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Dog-ing it: This crazy cat lady loves pooches

Morning UP

December 28, 2013
By RENEE?PRUSI - Journal Staff Writer (rprusi@miningjournal.net) , The Mining Journal

While I am well on my way to being a crazy cat lady, dogs still grab a special place in my heart.

Because my work schedule is rather all over the place, I don't have a dog of my own. It just wouldn't be fair to a canine to have a "mom" who is away at wildly divergent times of the day in the course of a week.

My beloved cat trio - Simon, Garfunkel and Johnny Cash - do all right being home alone, although if I am away too long, they do give me the cold furry shoulder. Temporarily, that is.

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RENEE?PRUSI

Dogs are wonderful creatures and I am grateful to my coworkers who sometimes drop by with their pups for a short visit. The dogs all learn which drawer of my desk contains treats for them and some walk right up and place their nose against the right spot.

Of course they will receive treats, with their human's permission, and many pats and pets. They are wonderful dogs: Roxie Wellens, Silas Jay, Lou Stark and Chaos Harris.

And we here at The Mining Journal are lucky enough to be the starting point for the U.P. 200 Sled Dog race in February which affords us the chance to meet mushers and their dog teams.

Two special pups who have been part of the sled dog scene here were Banshee and Seamus Sirius Hennigan. U.P. 200 mascot Banshee passed away this past August and it will not seem the same when sled dog season rolls around. However, she did a great job training her younger brother to take over as the face of the race.

He's a good, good boy.

Recently I visited my dear friend Jodi Haight down in Delta County and was able to spend some time admiring her dogs, Matilda and Daisy. They are lovely English springer spaniels who reminded me very much of a wonderful dog from my long ago past: My sister's dog, Mork.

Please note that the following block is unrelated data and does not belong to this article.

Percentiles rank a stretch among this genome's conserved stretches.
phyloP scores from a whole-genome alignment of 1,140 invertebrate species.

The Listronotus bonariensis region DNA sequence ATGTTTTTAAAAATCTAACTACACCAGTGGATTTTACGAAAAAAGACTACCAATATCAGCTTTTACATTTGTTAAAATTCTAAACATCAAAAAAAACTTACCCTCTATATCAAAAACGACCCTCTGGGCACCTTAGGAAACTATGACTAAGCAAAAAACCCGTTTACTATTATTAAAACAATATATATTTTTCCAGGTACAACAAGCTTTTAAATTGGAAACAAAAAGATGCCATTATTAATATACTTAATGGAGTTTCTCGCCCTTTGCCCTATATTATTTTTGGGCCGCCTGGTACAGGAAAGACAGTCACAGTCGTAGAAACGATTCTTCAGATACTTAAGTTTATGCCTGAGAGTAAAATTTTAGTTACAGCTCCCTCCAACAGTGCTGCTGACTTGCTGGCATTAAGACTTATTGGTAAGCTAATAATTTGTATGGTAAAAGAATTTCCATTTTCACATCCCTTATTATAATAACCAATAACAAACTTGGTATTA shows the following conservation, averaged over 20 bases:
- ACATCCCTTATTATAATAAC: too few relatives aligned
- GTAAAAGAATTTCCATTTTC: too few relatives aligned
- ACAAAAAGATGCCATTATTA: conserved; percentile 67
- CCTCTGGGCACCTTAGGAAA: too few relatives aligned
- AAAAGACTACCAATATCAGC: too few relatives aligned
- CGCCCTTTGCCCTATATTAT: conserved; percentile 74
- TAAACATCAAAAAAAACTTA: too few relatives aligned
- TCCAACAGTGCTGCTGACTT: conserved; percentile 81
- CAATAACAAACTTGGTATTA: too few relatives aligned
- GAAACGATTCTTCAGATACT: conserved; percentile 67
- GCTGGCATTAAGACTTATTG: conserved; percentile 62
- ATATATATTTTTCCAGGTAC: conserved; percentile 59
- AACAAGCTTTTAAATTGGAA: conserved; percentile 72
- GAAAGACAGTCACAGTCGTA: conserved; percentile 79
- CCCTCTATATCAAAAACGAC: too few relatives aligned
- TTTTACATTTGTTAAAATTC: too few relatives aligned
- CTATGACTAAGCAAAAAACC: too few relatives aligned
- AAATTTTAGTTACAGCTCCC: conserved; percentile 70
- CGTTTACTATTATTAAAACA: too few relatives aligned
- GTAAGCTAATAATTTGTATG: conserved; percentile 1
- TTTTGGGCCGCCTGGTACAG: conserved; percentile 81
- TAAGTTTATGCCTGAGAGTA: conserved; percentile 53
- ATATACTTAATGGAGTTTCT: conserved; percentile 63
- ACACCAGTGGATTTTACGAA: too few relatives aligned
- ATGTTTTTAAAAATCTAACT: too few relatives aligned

Mork came to be my sister's through our friend Gregg Pohlman. One day while hunting, Gregg found Mork tied to a tree, left to die. Gregg was able to break the ropes locking the dog to the tree and gave him some water from the bottle he was carrying. Mork licked Gregg's hand in gratitude and Gregg knew he had to bring him home.

Mork was named such because like the TV character, he liked to put his face down on a chair, instead of sitting on his butt like most creatures, human, canine or feline.

For a few years, Mork and Gregg were boon companions, but then a job transfer sent Gregg to Texas. He asked my sister to take Mork in and she did, of course.

Our whole family came to love Mork - The Orken Dog, as my friend Dess nicknamed him - for his loving heart and the adorable howl that he couldn't seem to stop once it started. He might have stolen a sandwich or two when someone wasn't looking, but Mork was a gentle fellow who loved his people.

My niece, Marga, would babysit for a friend's infant sometimes and Mork would watch with adoring eyes every move that strange hairless creature made. Mork would whimper when the baby's family came by to claim him.

Mork's been gone for 20 years now, but my eyes still tear up when I think about how sweet he was. But that's tempered with the smile that arises when I recall him sitting on my sister's front deck wearing a T-shirt to keep his chain from getting caught in his fur as he did his paces, guarding the house like a good dog would.

My crazy cat lady status is cemented but my dog-loving ways will never change. Dog owners, please pat your pups for me today.

Renee Prusi can be contacted at 906-228-2500, ext. 253. Her email address is rprusi@miningjournal.net

 
 

 

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